Today, the problems and challenges facing veterans returning from active duty are drawing attention, perhaps more than ever before. This is a positive development, as if the issues were going unseen, many military personnel would be more likely to suffer without the help they need. A wave of grassroots efforts around the country is becoming evident, with organizers hoping to take action and assist the veterans in their communities. For inspiration, these rising events can look to some of the long-running gatherings setting the mold for veteran care.

"The event offers services to approximately 1,000 veterans every year."

San Diego event reaches 29 years
Fox 5 San Diego recently reported that Stand Down For Homeless Veterans, a program that runs over three days every year, has returned for its 29th year. The event, founded in 1988, offers services to approximately 1,000 veterans every year, dealing with some of the most vulnerable individuals in today's society – those who have returned from war only to end up with no home.

There are several different facets to the program, according to Fox 5, with clothing, housing and counseling needs all being addressed. It has become a blueprint for similar events in other cities, as the problem of homelessness among veterans is not limited by geography, and the numbers of individuals living with no shelter remains high. San Diego's Point-in-Time Count of homeless veterans found 584 in shelters and 573 unsheltered. Though the numbers are still high, they are moving in the right direction – 631 were unsheltered last year.

The news provider noted that Stand Down is accompanied in the San Diego area by Housing Our Heroes, a joint program between federal and local organizations, with a bill totaling $12.5 million. With that much funding muscle, organizers can help the homeless find permanent living situations. So far, 18 families have received homes through the effort, with 130 more individuals signed up and qualified. Between the families housed already, their are now 34 children with roofs over their heads.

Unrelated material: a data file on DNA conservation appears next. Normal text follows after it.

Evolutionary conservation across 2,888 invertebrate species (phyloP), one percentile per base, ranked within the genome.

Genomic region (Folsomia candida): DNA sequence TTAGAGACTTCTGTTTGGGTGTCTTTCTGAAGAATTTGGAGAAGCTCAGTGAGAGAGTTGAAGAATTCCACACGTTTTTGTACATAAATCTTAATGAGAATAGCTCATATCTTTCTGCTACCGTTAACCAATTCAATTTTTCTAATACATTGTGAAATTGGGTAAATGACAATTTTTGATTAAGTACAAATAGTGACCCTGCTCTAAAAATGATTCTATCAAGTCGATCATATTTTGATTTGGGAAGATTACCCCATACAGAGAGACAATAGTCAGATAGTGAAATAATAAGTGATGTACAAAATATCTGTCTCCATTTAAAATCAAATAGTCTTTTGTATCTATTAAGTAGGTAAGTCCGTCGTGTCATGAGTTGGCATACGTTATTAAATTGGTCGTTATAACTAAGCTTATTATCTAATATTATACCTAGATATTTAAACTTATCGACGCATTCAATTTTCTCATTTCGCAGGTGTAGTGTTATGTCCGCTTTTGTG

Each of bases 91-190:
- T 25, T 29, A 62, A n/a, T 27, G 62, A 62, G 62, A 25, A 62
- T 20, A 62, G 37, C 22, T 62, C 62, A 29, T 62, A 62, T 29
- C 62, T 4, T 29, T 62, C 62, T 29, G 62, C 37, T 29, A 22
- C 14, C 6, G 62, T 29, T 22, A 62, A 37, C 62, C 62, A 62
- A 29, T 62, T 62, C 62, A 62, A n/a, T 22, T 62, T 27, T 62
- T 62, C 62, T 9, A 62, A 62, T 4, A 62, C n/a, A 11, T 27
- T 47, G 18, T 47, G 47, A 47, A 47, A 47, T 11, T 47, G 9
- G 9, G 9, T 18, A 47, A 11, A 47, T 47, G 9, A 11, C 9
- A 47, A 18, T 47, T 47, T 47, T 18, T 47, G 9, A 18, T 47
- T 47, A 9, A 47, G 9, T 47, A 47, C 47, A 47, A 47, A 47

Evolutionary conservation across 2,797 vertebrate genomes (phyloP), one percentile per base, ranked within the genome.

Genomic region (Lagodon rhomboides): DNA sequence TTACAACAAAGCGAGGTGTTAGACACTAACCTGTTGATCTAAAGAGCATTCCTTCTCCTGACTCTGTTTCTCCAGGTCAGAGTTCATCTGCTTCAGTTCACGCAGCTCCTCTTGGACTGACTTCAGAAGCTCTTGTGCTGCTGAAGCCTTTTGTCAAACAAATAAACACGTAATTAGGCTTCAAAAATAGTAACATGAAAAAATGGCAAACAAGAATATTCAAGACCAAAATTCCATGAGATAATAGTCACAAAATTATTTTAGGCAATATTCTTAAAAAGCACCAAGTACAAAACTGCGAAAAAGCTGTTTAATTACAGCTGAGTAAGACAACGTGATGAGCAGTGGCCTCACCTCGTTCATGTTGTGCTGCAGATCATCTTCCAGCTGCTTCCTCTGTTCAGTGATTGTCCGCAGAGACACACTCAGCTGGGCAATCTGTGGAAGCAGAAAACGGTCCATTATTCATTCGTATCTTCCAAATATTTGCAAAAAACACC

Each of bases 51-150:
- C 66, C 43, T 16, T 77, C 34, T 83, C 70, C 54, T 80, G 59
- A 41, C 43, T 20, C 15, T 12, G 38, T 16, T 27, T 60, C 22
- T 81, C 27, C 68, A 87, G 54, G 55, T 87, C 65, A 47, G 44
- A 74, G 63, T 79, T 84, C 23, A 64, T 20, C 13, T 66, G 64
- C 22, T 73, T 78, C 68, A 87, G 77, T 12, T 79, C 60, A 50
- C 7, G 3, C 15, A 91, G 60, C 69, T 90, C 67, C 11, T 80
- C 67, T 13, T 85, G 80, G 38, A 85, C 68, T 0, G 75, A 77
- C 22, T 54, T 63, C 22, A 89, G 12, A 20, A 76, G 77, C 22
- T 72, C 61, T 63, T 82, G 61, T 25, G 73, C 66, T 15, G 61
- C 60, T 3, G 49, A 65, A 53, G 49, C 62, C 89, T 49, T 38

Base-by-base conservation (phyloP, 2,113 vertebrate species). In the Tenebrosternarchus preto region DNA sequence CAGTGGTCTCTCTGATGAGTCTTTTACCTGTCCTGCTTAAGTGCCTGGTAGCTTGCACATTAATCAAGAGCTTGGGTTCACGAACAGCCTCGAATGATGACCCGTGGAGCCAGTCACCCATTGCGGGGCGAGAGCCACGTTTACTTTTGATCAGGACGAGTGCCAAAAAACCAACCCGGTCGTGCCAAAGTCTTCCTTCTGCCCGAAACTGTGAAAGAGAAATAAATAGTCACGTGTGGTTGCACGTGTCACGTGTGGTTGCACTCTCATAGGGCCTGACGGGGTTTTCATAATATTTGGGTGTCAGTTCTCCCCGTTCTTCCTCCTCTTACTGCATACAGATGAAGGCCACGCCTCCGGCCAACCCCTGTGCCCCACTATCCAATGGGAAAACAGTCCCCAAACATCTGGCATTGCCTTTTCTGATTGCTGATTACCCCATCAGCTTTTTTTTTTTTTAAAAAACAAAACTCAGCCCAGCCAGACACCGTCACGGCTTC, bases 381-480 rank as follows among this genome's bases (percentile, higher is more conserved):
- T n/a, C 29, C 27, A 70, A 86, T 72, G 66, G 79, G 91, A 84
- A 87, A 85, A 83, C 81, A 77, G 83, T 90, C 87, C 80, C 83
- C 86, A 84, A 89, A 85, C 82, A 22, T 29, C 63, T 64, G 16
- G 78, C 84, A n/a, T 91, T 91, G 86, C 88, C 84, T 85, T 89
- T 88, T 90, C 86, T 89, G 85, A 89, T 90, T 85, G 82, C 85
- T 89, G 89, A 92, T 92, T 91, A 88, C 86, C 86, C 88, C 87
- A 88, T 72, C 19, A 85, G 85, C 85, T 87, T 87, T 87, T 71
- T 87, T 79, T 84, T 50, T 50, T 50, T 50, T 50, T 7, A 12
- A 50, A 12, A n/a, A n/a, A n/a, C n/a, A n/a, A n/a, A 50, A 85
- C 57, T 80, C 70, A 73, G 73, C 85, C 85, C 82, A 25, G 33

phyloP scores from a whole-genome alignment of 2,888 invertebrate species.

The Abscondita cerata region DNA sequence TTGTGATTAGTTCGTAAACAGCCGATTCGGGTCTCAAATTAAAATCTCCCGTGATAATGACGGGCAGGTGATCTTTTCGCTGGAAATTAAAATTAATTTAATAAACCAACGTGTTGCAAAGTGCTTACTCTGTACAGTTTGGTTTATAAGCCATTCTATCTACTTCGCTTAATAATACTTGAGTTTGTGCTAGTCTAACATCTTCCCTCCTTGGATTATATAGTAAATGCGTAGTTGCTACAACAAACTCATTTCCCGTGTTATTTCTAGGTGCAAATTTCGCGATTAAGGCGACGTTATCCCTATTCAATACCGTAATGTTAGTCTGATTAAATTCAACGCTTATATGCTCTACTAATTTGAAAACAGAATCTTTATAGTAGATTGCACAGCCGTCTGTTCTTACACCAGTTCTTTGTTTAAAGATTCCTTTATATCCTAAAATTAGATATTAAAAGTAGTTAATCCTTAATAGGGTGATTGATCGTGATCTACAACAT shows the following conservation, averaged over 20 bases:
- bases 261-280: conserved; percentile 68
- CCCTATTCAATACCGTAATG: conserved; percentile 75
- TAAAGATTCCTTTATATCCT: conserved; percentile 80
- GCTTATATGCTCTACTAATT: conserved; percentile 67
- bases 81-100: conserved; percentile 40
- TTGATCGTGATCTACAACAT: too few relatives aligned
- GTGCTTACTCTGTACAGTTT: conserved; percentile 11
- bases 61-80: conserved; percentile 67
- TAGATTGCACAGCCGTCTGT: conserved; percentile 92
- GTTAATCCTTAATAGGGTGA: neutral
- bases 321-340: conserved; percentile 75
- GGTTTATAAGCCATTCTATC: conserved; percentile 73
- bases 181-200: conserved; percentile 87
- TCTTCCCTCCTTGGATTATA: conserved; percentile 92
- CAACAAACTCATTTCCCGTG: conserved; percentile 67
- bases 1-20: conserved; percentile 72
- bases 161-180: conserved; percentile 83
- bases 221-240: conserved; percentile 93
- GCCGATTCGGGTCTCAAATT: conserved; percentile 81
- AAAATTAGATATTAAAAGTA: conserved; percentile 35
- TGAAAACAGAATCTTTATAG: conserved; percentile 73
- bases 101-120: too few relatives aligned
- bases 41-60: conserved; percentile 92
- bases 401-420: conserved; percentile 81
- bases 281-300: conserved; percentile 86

Assistance in Georgia
A related program to help homeless veterans recently began in Georgia, according to local news source South Metro Neighbor. Stand Up For Stand Down is a drive to collect personal care items and toiletries to be given to the homeless in the area. The donation period lasts for months, from July through early September, then the products collected are handed out at affiliated Stand Down events similar to the San Diego version mentioned above. By inviting the public to donate toiletries in small and travel-sized packages, the Stand Up for Stand Down drive gives people an easy way to get involved when they want to assist the homeless with everyday needs.

According to the news provider, the 2015 version of the event created a large stockpile of personal care products, which were distributed to over 1,500 individuals throughout the state of Georgia. The extreme vulnerability of homeless populations calls for varied and determined efforts from those able to help. Fortunately, organizations and events such as these exist to fill that requirement – hopefully more will take up the call and strive toward the ultimate goal of ending veteran homelessness.